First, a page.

“Time To Die” takes off to a quickly moving combination of rhythm guitar and piano.  After the piano drops from the mix upon reaching the songs first verse, it returns in time to lace a flowing and resonating hook filled chorus.  Keyboard and guitar solos lead the way through a minute long instrumental section.  This one should have you singing along in no time.  As its title implies, “Time To Die” talks about dying to self:

That I live no longer
But You live in me
Free me from myself
Your dreams be my dreams
Your desires be mine, too
Die, flesh O’ mine

The mix of acoustic and bass guitar introducing “For Me” soon gives way to a wall of chugging rhythm guitar.  Slowly grinding through its first verse, a touch of piano underscores the song during the second before an acoustic based passage is obtained.  A melodic flavored chorus supports the songs theme of Christ’s sacrifice:

Perfect martyr for me
Rescuing me from darkness
Perfect love for me
Bringing to Your light

The point is further reinforced during its second verse:

The nails had pierced Your hands
And the crown of thorns Your head
Father, You gave Your Son in sacrifice for me

While a case can be made that “For Me” is the albums heaviest track, “Depression” stands out as the most upbeat.  The song launches into a swirling blend of rhythm guitar and keyboards, decelerating at the start of its first verse only to regain the initiative for a chorus proceeding at a catchy, upbeat tempo.  A rollicking instrumental section held up by a bluesy guitar solo slows to the sound of a piano.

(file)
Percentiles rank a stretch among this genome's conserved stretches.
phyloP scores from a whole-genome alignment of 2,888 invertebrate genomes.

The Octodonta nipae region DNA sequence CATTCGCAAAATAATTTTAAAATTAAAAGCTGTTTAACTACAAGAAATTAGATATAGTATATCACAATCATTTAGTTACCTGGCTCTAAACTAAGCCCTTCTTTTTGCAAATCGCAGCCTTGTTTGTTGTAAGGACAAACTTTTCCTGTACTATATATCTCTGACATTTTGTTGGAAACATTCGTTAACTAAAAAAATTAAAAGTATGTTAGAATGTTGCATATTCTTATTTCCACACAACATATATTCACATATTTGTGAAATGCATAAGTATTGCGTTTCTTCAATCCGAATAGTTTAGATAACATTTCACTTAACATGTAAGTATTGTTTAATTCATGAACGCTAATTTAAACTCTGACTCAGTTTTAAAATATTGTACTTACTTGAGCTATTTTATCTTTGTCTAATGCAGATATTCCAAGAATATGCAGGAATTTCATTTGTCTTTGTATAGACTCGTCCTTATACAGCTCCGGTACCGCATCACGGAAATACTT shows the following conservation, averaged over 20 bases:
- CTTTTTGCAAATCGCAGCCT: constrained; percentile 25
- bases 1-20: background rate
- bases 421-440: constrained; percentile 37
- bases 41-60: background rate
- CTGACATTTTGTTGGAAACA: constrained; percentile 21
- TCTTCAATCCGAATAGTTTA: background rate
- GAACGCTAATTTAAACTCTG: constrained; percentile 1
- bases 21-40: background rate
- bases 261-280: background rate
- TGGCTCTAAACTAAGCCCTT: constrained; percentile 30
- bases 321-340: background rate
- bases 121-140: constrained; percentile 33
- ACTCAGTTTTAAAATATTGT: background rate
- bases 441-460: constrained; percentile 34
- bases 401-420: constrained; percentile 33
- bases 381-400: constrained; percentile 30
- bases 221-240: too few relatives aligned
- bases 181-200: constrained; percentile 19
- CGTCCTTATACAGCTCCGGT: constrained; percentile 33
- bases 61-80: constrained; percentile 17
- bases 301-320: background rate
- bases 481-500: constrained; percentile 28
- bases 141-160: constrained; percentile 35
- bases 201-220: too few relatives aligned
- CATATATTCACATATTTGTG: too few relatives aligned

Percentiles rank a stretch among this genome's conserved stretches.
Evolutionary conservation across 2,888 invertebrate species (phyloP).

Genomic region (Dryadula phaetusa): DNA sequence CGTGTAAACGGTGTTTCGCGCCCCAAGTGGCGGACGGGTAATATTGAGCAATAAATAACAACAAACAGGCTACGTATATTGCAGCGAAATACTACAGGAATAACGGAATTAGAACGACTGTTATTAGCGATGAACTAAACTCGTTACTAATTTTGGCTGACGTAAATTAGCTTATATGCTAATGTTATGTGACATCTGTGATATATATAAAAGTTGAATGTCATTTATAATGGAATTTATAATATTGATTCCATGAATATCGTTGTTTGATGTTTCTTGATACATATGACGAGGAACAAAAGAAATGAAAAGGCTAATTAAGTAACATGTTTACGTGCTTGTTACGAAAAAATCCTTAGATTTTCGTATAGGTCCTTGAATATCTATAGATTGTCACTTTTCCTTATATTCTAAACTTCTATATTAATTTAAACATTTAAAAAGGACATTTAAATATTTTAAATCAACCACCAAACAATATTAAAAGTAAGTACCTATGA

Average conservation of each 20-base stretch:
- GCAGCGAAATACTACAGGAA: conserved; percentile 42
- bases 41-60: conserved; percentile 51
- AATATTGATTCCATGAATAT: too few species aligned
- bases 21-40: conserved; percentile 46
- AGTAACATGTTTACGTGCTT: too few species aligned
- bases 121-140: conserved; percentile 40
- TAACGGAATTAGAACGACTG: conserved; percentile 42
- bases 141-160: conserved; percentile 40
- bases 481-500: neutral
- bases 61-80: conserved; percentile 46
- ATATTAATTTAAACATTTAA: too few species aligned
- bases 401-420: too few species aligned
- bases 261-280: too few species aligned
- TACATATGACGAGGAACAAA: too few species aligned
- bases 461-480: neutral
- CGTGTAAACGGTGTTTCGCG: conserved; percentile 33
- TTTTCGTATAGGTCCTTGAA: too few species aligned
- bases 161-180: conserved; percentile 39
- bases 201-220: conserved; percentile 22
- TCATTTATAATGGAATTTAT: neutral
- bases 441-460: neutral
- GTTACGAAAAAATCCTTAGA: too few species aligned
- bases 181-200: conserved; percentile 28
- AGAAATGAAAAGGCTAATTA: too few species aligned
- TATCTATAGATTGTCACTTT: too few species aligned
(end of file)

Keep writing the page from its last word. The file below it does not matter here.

My overall feeling is that the music of Amos has more staying power than that of fellow Brazilian bands Belica, Stauros and Sunroad but does not quite reach the heights set by Destra, Eterna and Shining Star.  That being said, I like the music on A Matter Of Time – it is, for the most part, well constructed and quite catchy – and the musicianship is of a high caliber.  On the other hand, the production deserves a bit of polish and the vocals, while competent, could be improved upon as well.  Still, this one comes with a recommendation for any fans of progressive metal, doom and goth.

Review: Andrew Rockwell

Track Listing: “Entering To Flames” (:38), “Pentecost” (6:51), “Shadows Of Thy Cross” (6:27), “Ark Of The Covenant” (4:38), “The Gathering” (7:09), “Alone” (7:43), “Time To Die” (4:02), “For Me” (4:06), “Depression” (5:03)

Lead Vocals & Bass - Rodrigo Shimabukuro
Guitars – Evandro Leite

Guest Musicians
Guitars - Helder Domingues & Evandro Vaz
Keyboards – Denis Subtil
Drums – Ricardo Thibau